From the beginning of the Invictus Games in 2014, even though the UK was able to send a large delegation then, the atmosphere and feel of it will not differ in The Hague. Rachel Williamson is coming to The Netherlands with no fewer than 64 teammates. They are looking forward to it. “I am one of the six competitors in our team who has previously participated already and am therefore very busy preparing others for what they can expect. The assistance of the public, the incredible
dedication of the volunteers, the camaraderie with teammates and opponents; that will once again be an indescribable experience for everyone.”
She admitted to having received one secret tip from Prince Harry. He said, “go look for stroopwafels in The Netherlands. Those cookies seem to be really tasty, is that true? Yes really? Oh beautiful. That only makes me more curious.”
Keep being me
At the time she was chosen as team captain and the presentation of the UK team, a meeting and a hug with the same prince Harry, the founding father of the Invictus Games, came as a bonus. Rachel admires him. “He is so incredibly involved in the event. He also comes to our training camps, often participates. It is wonderful that he is there so often. For us, he is not the person you sometimes see or read about, but someone who actually comes along, talks to us and participates. He told me, after I was chosen as captain, that I had to keep being me. I don’t need to copy anyone else or behave differently because I am team captain now. He told me that it would undoubtedly give me confidence.”
Williamson has in the meantime become used to meeting celebrities. She has already been on various TV shows, met David Beckham (Quote in a British newspaper: “He smelled really good”) and, by the edge of the swimming pool in Sydney, Australian swimming phenomenon Ian Thorpe.
That meant a lot to Williamson, as a former swimmer with an Olympic dream. “Growing up, I don’t think I ever thought of a future other than an Olympic one. That was really my dream.” She just didn’t qualify for the 2008 Beijing Games, after which she opted for a military career instead. Whether, after getting to know the Invictus Games, she also thinks about participating in the Paralympic Games? “You know, I’ve already checked the rules once, but I haven’t come to a decision yet. For now, I just want to concentrate on the Invictus Games. It is not wise to set goals other than these now, it is nonsense to create extra pressure. The main thing is to have fun and to enjoy the event in May.”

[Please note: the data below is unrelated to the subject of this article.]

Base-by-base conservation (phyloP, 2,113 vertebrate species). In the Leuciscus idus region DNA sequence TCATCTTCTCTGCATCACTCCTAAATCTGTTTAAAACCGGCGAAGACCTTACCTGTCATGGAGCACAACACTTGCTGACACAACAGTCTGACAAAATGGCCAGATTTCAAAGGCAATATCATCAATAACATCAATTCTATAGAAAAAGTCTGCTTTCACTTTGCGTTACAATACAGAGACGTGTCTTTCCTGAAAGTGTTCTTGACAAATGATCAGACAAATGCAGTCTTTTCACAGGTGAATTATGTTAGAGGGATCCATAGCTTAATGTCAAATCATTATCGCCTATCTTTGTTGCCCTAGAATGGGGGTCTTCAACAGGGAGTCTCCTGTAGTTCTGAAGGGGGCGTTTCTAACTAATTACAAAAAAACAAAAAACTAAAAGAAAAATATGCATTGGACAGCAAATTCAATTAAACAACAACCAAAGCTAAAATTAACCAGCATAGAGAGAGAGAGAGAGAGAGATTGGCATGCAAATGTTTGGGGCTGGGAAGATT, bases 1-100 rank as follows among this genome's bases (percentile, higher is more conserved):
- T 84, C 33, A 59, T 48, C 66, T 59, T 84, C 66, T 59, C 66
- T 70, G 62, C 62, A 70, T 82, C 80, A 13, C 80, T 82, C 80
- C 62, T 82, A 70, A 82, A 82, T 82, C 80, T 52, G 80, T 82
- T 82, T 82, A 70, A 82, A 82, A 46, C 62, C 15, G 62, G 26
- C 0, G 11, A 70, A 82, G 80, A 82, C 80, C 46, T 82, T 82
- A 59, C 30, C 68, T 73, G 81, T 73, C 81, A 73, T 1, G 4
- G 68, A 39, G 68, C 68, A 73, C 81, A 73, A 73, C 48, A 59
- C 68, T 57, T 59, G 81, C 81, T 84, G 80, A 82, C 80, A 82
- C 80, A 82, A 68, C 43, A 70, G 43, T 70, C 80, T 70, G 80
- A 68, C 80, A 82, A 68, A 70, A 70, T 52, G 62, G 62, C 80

Look at it in a positive light
In The Hague she is not only participating in rowing and swimming, but she will also be active on the athletics track. “I will have to go through a lot of training for this, but I’m really looking forward to it. We do not know exactly how my condition will develop. The signals between my arm and brain do not get through properly, it seems that the arm is completely paralyzed. But I continue to look at it in a positive light.”
Friends for life
She is looking forward to the trip to The Netherlands, because the memories she has of Sydney 2018 are so beautiful. “You make friends for life during the Invictus Games. Two years later, I am still in contact with a few girls I competed against there. There is no such thing as a language barrier. I still have contact with some via Facebook, we also support each other at times when things are going a bit rough. We all have our sport, our stories. We share our past and recover thanks to sports. It is really wonderful to experience that.”
Photo credits: Rachel Williamson & Help for Heroes